this week's leadership trait is probably one of the most important
in everyday life, and that trait is INTEGRITY, which means, “... you
are honest and truthful in what you say or do. You put honesty,
sense of duty, and sound moral principles above all else.”
This trait is strongly emphasized from day one of the enlistment
process throughout the entirety of a Marine's career. A recruit who
lies, cheats, or steals will quickly be labeled an integrity
When I was in recruit training, we had an integrity violator in my
platoon. Part of recruit training is what we call “fire watch”,
which is where two recruits stand post for an hour at a time, and
they watch for anything that could pose a danger to their platoon.
While my platoon was on the rifle range, we had a recruit who
fell asleep on fire watch (the second time committing that
violation) and then lie about it to the senior drill instructor the
next morning. Not only did that recruit endanger every one of us,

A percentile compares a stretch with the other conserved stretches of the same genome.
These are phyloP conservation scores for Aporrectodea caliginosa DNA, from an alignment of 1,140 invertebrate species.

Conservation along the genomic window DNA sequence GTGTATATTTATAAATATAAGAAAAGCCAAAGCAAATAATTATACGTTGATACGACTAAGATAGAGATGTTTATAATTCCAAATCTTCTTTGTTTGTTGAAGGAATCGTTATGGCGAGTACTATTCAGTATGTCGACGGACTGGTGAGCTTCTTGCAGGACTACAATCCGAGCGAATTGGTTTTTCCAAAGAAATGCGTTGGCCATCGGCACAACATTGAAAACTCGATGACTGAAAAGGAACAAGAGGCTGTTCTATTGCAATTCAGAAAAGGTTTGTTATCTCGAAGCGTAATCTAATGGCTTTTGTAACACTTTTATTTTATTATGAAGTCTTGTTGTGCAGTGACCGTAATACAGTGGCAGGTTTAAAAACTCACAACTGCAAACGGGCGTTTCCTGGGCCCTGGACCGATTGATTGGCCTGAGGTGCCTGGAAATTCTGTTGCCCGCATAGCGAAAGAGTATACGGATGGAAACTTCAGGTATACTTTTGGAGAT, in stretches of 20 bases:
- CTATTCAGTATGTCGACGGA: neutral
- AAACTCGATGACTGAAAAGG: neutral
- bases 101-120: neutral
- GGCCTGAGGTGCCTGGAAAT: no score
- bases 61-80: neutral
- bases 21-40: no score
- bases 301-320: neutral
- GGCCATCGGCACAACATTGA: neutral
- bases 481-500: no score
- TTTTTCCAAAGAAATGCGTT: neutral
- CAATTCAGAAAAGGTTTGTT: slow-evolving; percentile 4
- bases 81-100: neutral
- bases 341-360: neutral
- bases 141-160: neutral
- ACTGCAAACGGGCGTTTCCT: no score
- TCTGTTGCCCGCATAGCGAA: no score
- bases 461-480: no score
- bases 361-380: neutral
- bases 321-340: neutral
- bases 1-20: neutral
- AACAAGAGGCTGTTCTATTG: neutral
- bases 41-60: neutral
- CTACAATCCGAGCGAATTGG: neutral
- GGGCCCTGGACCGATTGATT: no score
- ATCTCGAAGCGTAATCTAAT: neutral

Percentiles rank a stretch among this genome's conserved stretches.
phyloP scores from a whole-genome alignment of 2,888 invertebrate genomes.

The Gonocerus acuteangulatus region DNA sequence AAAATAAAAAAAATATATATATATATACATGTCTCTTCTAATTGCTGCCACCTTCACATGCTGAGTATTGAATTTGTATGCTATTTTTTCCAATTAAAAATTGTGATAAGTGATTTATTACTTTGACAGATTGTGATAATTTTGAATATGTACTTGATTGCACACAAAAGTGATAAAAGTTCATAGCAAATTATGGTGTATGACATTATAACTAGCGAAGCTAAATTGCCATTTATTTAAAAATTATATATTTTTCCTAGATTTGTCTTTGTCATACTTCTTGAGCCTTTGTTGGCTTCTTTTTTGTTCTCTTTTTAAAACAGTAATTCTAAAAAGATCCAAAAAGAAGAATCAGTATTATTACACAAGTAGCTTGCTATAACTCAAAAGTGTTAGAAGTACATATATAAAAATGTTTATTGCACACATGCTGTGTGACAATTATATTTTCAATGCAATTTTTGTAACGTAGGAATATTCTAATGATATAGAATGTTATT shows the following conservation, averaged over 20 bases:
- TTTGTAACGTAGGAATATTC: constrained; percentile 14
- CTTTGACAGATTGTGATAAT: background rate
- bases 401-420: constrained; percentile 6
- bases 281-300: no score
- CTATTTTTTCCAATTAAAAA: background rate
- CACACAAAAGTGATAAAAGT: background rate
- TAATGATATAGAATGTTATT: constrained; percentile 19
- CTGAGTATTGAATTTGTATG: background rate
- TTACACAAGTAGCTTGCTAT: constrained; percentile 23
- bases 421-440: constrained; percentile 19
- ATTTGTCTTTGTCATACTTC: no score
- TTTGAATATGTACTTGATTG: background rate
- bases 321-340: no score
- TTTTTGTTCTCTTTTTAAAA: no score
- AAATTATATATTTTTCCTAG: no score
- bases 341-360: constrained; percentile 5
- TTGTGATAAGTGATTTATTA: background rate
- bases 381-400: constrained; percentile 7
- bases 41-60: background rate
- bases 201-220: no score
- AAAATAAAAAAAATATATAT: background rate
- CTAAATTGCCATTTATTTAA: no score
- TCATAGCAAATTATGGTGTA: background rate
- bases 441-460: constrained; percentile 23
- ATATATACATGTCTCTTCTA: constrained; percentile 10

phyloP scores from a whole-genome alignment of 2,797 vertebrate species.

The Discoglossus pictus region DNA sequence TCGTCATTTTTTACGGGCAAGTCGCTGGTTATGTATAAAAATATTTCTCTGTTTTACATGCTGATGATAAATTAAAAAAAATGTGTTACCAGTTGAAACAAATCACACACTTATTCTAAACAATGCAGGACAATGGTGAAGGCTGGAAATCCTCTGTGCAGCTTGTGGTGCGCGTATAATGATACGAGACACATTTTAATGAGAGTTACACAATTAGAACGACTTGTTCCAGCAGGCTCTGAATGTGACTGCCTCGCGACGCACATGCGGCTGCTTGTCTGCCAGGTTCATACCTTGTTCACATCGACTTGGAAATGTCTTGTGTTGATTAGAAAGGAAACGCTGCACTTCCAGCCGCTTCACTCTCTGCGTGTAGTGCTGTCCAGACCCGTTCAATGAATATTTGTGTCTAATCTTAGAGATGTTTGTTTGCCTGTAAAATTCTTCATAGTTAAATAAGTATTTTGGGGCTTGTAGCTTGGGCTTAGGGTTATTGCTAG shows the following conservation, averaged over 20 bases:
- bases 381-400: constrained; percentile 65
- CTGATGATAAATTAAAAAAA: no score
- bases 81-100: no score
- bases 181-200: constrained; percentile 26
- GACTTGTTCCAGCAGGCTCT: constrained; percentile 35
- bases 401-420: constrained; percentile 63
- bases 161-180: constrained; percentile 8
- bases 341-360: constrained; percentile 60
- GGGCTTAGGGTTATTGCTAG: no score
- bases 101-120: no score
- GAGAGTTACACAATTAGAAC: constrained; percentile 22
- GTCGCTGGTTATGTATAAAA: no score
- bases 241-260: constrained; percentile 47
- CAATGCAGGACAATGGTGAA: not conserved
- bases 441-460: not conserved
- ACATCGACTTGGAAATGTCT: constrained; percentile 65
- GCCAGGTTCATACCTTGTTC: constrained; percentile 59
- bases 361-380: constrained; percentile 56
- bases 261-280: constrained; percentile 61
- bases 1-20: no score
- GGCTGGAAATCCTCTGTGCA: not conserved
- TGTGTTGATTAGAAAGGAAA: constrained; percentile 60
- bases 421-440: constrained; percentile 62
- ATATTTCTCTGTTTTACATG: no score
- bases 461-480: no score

but he also lied about it in order to try and save his own skin!
That is a textbook example of an integrity violator, and no Marine
wants to where that label. Marines are nothing if not honest, and we
expect all Marines to take responsibility for their actions.
Once a Marine's integrity is called into question, it is a very
long and very hard path to rebuilding the lost trust and confidence.
Right or wrong, I've seen Marines who wear the “integrity violator”
label through their entire career by way of negative counselings
and/or nonjudicial punishment as documented in their service record
Marine leaders can and often do “forgive” their junior Marines of
many things, but a junior Marine who is willing to violate his own
integrity will most likely not be forgiven or trusted for a very